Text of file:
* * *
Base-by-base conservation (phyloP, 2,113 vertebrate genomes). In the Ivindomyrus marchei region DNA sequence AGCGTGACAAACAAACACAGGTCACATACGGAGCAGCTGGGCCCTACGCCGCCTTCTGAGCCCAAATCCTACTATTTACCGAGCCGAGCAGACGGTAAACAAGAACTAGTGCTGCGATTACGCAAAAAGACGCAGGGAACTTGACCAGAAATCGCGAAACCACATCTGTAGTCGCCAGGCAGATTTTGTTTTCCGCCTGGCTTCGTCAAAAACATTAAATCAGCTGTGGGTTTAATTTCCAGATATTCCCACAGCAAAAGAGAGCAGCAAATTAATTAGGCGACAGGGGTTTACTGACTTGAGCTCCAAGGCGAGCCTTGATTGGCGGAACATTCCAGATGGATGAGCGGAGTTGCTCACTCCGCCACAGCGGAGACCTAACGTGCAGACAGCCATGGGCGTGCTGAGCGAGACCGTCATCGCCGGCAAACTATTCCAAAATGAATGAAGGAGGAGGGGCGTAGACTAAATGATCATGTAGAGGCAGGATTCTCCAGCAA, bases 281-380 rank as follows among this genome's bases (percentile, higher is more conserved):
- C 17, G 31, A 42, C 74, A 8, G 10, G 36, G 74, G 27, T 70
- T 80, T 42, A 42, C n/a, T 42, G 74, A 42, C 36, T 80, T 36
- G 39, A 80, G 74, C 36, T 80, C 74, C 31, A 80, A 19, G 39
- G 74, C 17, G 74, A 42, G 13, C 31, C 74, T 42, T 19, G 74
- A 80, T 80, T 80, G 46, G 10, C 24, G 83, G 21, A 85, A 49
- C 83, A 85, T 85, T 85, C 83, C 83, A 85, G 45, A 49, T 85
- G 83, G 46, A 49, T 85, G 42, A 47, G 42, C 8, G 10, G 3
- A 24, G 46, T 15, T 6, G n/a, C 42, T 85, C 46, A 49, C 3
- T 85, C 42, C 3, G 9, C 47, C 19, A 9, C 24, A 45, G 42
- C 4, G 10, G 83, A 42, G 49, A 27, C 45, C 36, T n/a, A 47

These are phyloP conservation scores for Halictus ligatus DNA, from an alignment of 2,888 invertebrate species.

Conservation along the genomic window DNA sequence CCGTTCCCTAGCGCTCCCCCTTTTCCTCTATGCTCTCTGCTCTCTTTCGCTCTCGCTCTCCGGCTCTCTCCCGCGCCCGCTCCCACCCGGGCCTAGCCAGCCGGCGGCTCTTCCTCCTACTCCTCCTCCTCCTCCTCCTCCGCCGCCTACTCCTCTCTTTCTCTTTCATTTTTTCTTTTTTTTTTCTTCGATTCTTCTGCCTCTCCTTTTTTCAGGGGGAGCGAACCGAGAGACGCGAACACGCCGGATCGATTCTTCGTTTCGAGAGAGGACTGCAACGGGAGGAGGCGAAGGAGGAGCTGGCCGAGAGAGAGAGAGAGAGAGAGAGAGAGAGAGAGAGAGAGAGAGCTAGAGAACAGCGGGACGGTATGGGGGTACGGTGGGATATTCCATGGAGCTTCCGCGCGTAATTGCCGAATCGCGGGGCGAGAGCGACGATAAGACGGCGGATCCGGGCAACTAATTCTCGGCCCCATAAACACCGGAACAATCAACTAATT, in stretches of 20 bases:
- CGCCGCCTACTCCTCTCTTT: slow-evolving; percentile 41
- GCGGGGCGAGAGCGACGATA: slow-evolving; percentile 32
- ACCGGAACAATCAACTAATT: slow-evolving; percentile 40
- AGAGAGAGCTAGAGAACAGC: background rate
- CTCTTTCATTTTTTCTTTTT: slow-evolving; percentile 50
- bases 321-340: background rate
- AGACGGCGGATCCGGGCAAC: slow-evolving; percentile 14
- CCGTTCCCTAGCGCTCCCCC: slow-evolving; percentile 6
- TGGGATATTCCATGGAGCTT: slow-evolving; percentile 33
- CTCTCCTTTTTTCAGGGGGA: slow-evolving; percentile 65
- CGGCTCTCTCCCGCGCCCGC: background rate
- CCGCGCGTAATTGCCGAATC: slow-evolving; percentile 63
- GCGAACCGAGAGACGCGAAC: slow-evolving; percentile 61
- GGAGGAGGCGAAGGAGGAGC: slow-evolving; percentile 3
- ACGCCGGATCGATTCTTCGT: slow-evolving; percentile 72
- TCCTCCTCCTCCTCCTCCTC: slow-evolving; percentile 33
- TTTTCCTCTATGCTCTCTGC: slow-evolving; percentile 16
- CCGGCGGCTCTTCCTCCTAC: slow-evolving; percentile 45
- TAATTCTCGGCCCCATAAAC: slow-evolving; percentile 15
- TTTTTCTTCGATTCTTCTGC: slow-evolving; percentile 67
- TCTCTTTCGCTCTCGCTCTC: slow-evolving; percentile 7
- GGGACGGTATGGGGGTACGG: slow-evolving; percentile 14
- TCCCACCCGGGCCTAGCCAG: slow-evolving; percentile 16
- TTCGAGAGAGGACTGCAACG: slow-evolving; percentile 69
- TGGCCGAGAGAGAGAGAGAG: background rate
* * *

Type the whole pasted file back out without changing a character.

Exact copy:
Base-by-base conservation (phyloP, 2,113 vertebrate genomes). In the Ivindomyrus marchei region DNA sequence AGCGTGACAAACAAACACAGGTCACATACGGAGCAGCTGGGCCCTACGCCGCCTTCTGAGCCCAAATCCTACTATTTACCGAGCCGAGCAGACGGTAAACAAGAACTAGTGCTGCGATTACGCAAAAAGACGCAGGGAACTTGACCAGAAATCGCGAAACCACATCTGTAGTCGCCAGGCAGATTTTGTTTTCCGCCTGGCTTCGTCAAAAACATTAAATCAGCTGTGGGTTTAATTTCCAGATATTCCCACAGCAAAAGAGAGCAGCAAATTAATTAGGCGACAGGGGTTTACTGACTTGAGCTCCAAGGCGAGCCTTGATTGGCGGAACATTCCAGATGGATGAGCGGAGTTGCTCACTCCGCCACAGCGGAGACCTAACGTGCAGACAGCCATGGGCGTGCTGAGCGAGACCGTCATCGCCGGCAAACTATTCCAAAATGAATGAAGGAGGAGGGGCGTAGACTAAATGATCATGTAGAGGCAGGATTCTCCAGCAA, bases 281-380 rank as follows among this genome's bases (percentile, higher is more conserved):
- C 17, G 31, A 42, C 74, A 8, G 10, G 36, G 74, G 27, T 70
- T 80, T 42, A 42, C n/a, T 42, G 74, A 42, C 36, T 80, T 36
- G 39, A 80, G 74, C 36, T 80, C 74, C 31, A 80, A 19, G 39
- G 74, C 17, G 74, A 42, G 13, C 31, C 74, T 42, T 19, G 74
- A 80, T 80, T 80, G 46, G 10, C 24, G 83, G 21, A 85, A 49
- C 83, A 85, T 85, T 85, C 83, C 83, A 85, G 45, A 49, T 85
- G 83, G 46, A 49, T 85, G 42, A 47, G 42, C 8, G 10, G 3
- A 24, G 46, T 15, T 6, G n/a, C 42, T 85, C 46, A 49, C 3
- T 85, C 42, C 3, G 9, C 47, C 19, A 9, C 24, A 45, G 42
- C 4, G 10, G 83, A 42, G 49, A 27, C 45, C 36, T n/a, A 47

These are phyloP conservation scores for Halictus ligatus DNA, from an alignment of 2,888 invertebrate species.

Conservation along the genomic window DNA sequence CCGTTCCCTAGCGCTCCCCCTTTTCCTCTATGCTCTCTGCTCTCTTTCGCTCTCGCTCTCCGGCTCTCTCCCGCGCCCGCTCCCACCCGGGCCTAGCCAGCCGGCGGCTCTTCCTCCTACTCCTCCTCCTCCTCCTCCTCCGCCGCCTACTCCTCTCTTTCTCTTTCATTTTTTCTTTTTTTTTTCTTCGATTCTTCTGCCTCTCCTTTTTTCAGGGGGAGCGAACCGAGAGACGCGAACACGCCGGATCGATTCTTCGTTTCGAGAGAGGACTGCAACGGGAGGAGGCGAAGGAGGAGCTGGCCGAGAGAGAGAGAGAGAGAGAGAGAGAGAGAGAGAGAGAGAGAGCTAGAGAACAGCGGGACGGTATGGGGGTACGGTGGGATATTCCATGGAGCTTCCGCGCGTAATTGCCGAATCGCGGGGCGAGAGCGACGATAAGACGGCGGATCCGGGCAACTAATTCTCGGCCCCATAAACACCGGAACAATCAACTAATT, in stretches of 20 bases:
- CGCCGCCTACTCCTCTCTTT: slow-evolving; percentile 41
- GCGGGGCGAGAGCGACGATA: slow-evolving; percentile 32
- ACCGGAACAATCAACTAATT: slow-evolving; percentile 40
- AGAGAGAGCTAGAGAACAGC: background rate
- CTCTTTCATTTTTTCTTTTT: slow-evolving; percentile 50
- bases 321-340: background rate
- AGACGGCGGATCCGGGCAAC: slow-evolving; percentile 14
- CCGTTCCCTAGCGCTCCCCC: slow-evolving; percentile 6
- TGGGATATTCCATGGAGCTT: slow-evolving; percentile 33
- CTCTCCTTTTTTCAGGGGGA: slow-evolving; percentile 65
- CGGCTCTCTCCCGCGCCCGC: background rate
- CCGCGCGTAATTGCCGAATC: slow-evolving; percentile 63
- GCGAACCGAGAGACGCGAAC: slow-evolving; percentile 61
- GGAGGAGGCGAAGGAGGAGC: slow-evolving; percentile 3
- ACGCCGGATCGATTCTTCGT: slow-evolving; percentile 72
- TCCTCCTCCTCCTCCTCCTC: slow-evolving; percentile 33
- TTTTCCTCTATGCTCTCTGC: slow-evolving; percentile 16
- CCGGCGGCTCTTCCTCCTAC: slow-evolving; percentile 45
- TAATTCTCGGCCCCATAAAC: slow-evolving; percentile 15
- TTTTTCTTCGATTCTTCTGC: slow-evolving; percentile 67
- TCTCTTTCGCTCTCGCTCTC: slow-evolving; percentile 7
- GGGACGGTATGGGGGTACGG: slow-evolving; percentile 14
- TCCCACCCGGGCCTAGCCAG: slow-evolving; percentile 16
- TTCGAGAGAGGACTGCAACG: slow-evolving; percentile 69
- TGGCCGAGAGAGAGAGAGAG: background rate